He said the government has done a poor job communicating all it has done to subsidize rural farmers, bolster education and increase the social safety net for aging citizens.
    "This message has not been received sufficiently at the rural level -- the perception is that we haven't done enough for the rural poor, although the reality is something different," Korn said.
     
  9. ngoshwe

    ngoshwe JF-Expert Member

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    May 20, 2010
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    RED-SHIRT PROTEST
    By THE NATION
    Published on May 20, 2010



    Four killed in another day of violence


    At least four more people, including an Italian photo journalist, were killed in the clash zone in downtown Bangkok yesterday, bringing the death toll to 41.

    The Bangkok Emergency Medical Service's Erawan Centre reported yesterday at 3pm that a total of 41 people were killed and 346 others were injured from the clashes.

    Out of 111 wounded persons currently hospitalised, 15 were in the ICU while 210 were released home, 10 were pending ER test results at Chulalongkorn and Police General hospitals.

    The Italian journalist Polenghi Fabio, 48, was shot in the stomach at the Sarasin Intersection area yesterday morning and was rushed to the Police General Hospital along with six wounded persons being; a foreign woman identified as Michel Mark and five Thai men Wattanachai Eiumnak, Wittaya Ratchapansaeng, Santisuk Thabcharoen, Wichai Phrommak, and Wichai Minpaen.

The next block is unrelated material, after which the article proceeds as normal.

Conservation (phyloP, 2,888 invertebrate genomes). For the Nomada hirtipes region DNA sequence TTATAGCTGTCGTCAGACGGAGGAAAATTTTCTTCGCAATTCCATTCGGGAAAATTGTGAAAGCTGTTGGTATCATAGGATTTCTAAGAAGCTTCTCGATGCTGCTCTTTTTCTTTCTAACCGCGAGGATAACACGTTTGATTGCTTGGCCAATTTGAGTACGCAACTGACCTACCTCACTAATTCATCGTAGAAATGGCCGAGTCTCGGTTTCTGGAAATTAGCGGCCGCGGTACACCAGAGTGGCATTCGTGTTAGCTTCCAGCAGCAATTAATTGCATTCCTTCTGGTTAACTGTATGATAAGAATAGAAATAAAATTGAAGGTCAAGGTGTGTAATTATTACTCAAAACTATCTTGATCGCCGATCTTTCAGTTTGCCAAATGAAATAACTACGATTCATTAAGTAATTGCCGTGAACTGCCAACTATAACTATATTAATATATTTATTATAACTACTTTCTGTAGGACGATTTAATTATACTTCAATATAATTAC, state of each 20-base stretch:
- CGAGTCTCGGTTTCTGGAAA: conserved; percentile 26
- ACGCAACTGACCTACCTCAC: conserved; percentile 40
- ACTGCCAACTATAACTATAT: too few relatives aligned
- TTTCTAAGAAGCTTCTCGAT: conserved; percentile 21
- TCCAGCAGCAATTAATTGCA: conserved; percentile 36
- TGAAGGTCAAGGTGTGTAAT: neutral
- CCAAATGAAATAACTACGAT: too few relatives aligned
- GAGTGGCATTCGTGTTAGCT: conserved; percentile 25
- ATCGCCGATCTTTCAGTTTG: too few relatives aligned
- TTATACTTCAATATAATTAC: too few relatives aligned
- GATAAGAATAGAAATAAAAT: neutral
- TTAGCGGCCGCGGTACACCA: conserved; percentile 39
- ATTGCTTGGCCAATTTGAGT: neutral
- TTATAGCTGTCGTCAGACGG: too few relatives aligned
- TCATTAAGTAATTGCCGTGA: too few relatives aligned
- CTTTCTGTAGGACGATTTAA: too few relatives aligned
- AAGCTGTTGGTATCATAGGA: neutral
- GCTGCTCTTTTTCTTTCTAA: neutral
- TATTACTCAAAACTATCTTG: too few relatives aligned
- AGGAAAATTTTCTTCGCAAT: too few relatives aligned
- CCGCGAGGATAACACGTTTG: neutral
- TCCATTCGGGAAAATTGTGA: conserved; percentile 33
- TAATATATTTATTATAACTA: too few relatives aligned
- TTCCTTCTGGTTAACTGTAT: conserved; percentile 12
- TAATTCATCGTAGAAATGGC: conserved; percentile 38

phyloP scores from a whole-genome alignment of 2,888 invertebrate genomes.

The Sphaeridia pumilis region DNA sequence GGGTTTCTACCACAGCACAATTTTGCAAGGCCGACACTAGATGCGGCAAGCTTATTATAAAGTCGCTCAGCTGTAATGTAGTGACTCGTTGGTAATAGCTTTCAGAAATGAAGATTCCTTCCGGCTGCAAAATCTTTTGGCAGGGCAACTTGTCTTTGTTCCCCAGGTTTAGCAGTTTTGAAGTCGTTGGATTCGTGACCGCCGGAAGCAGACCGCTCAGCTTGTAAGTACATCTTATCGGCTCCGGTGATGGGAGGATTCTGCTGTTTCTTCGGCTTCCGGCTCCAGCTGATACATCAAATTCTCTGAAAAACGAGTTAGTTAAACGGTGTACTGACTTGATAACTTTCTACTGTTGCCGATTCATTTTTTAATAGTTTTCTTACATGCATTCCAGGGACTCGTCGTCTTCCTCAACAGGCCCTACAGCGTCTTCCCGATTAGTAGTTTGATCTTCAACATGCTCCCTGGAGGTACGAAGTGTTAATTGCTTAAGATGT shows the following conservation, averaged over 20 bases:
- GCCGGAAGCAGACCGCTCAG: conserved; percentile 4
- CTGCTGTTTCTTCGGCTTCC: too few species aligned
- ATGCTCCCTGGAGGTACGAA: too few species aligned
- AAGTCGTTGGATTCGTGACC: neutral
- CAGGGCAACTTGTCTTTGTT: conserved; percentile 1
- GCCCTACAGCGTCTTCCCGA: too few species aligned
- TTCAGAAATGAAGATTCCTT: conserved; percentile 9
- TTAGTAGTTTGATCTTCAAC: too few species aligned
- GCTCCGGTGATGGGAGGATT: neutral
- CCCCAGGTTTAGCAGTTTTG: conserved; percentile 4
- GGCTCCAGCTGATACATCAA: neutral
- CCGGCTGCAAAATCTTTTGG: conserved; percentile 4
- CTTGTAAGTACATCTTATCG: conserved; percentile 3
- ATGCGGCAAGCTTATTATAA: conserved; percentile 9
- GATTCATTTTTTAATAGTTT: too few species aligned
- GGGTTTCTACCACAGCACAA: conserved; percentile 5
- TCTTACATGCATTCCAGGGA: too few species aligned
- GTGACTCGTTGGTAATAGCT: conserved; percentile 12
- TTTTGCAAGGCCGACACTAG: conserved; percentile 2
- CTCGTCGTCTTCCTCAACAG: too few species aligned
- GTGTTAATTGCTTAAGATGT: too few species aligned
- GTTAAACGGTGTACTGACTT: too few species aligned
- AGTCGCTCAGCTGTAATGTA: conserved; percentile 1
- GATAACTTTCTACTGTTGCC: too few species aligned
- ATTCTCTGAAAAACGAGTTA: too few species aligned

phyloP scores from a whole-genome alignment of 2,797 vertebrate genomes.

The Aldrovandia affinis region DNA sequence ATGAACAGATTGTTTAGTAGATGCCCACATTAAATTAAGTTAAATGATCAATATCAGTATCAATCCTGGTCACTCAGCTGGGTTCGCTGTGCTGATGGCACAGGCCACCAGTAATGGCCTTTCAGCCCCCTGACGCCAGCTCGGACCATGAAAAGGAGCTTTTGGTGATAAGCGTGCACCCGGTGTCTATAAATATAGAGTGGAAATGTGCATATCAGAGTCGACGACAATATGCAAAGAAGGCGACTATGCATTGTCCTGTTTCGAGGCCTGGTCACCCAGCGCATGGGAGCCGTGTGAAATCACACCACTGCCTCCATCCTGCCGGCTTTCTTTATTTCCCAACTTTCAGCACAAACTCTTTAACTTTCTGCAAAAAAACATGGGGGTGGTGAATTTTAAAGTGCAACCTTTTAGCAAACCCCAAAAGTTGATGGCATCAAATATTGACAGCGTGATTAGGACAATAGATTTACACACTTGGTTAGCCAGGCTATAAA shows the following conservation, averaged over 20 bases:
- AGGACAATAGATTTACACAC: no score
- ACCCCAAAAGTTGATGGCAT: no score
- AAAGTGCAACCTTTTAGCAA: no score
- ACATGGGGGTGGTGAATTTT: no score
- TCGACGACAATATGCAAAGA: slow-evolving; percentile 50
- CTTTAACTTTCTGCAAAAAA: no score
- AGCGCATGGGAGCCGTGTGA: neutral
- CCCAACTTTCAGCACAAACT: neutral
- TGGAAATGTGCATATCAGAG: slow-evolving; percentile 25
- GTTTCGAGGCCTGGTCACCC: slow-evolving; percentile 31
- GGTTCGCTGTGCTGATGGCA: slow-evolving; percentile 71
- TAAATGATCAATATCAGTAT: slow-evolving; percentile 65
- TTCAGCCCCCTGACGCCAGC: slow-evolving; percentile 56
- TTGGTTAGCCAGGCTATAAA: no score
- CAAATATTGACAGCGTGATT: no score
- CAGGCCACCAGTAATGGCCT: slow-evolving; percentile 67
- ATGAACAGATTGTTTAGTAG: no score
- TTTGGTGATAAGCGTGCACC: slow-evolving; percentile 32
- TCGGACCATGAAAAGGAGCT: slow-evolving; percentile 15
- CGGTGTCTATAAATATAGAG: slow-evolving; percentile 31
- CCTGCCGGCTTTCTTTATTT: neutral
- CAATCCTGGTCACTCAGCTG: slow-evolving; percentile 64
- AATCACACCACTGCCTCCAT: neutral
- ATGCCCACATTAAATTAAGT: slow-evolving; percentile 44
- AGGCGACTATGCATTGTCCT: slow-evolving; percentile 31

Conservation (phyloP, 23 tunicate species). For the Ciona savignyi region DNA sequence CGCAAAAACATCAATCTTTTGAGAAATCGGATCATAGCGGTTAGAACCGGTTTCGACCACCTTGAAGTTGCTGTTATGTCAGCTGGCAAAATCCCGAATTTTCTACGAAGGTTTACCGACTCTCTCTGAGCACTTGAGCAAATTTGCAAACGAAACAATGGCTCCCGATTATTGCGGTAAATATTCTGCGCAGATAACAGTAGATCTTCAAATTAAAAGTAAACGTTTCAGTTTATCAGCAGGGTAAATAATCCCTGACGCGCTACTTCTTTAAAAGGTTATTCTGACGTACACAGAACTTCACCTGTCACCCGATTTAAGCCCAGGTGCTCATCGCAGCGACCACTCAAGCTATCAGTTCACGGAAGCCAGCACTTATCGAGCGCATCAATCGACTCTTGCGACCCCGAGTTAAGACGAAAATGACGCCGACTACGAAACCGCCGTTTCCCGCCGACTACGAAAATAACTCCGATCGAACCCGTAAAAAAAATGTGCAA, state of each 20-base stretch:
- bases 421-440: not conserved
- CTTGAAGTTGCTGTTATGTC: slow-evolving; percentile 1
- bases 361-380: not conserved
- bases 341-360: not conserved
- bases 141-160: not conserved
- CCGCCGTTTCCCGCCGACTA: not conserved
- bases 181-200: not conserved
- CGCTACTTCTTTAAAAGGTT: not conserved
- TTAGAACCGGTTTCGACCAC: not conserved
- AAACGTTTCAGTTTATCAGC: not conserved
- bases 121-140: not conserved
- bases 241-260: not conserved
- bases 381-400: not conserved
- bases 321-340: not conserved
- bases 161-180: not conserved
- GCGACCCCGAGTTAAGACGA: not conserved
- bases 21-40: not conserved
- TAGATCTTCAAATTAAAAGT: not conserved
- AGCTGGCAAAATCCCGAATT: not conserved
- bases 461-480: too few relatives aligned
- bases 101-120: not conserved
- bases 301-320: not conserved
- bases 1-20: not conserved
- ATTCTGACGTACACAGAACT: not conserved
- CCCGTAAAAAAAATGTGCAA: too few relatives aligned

Some demonstrators near the Sarasin intersection told reporters that the dead and injured were shot by some sniper hidden near Lumpini Park.

    The hospital later yesterday announced that its blood reserve was insufficient to treat patients but its staff members could not get more blood hence urged media members to contact related officials to bring blood to them.
    After the Thai troops regained control over the area, two |men, suspected to be red-shirt guards, were found dead with gunshots in the head behind the makeshift bunker near Lumpini Park.

    END OF REDS RALLIES
    Bangkok under curfew


    By The Nation
    Published on May 20, 2010



    Centre for the Resolution of Emergency Situation (CRES) on Wednesday imposed a curfew across the capital following riots in downtown Bangkok and several areas after anti-government red shirt key leaders surrendered to police and end their month-long rallies.



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    Thai troops and an armoured vehicle take up their positions on a deserted road close to the Thai protesters stronghold Photo: AP
    Thailand news, red-shirt protests, travel warning Thaksin ,Thai news ,Thailand travel bangkok , to bangkok , local news , The Nation , Thaksin , money expo 2010, Thai Politics , Bangkok Business, Thailand Tourism, AFTA , Breaking News - Nationmultime

     
    Last edited by a moderator: Jan 4, 2016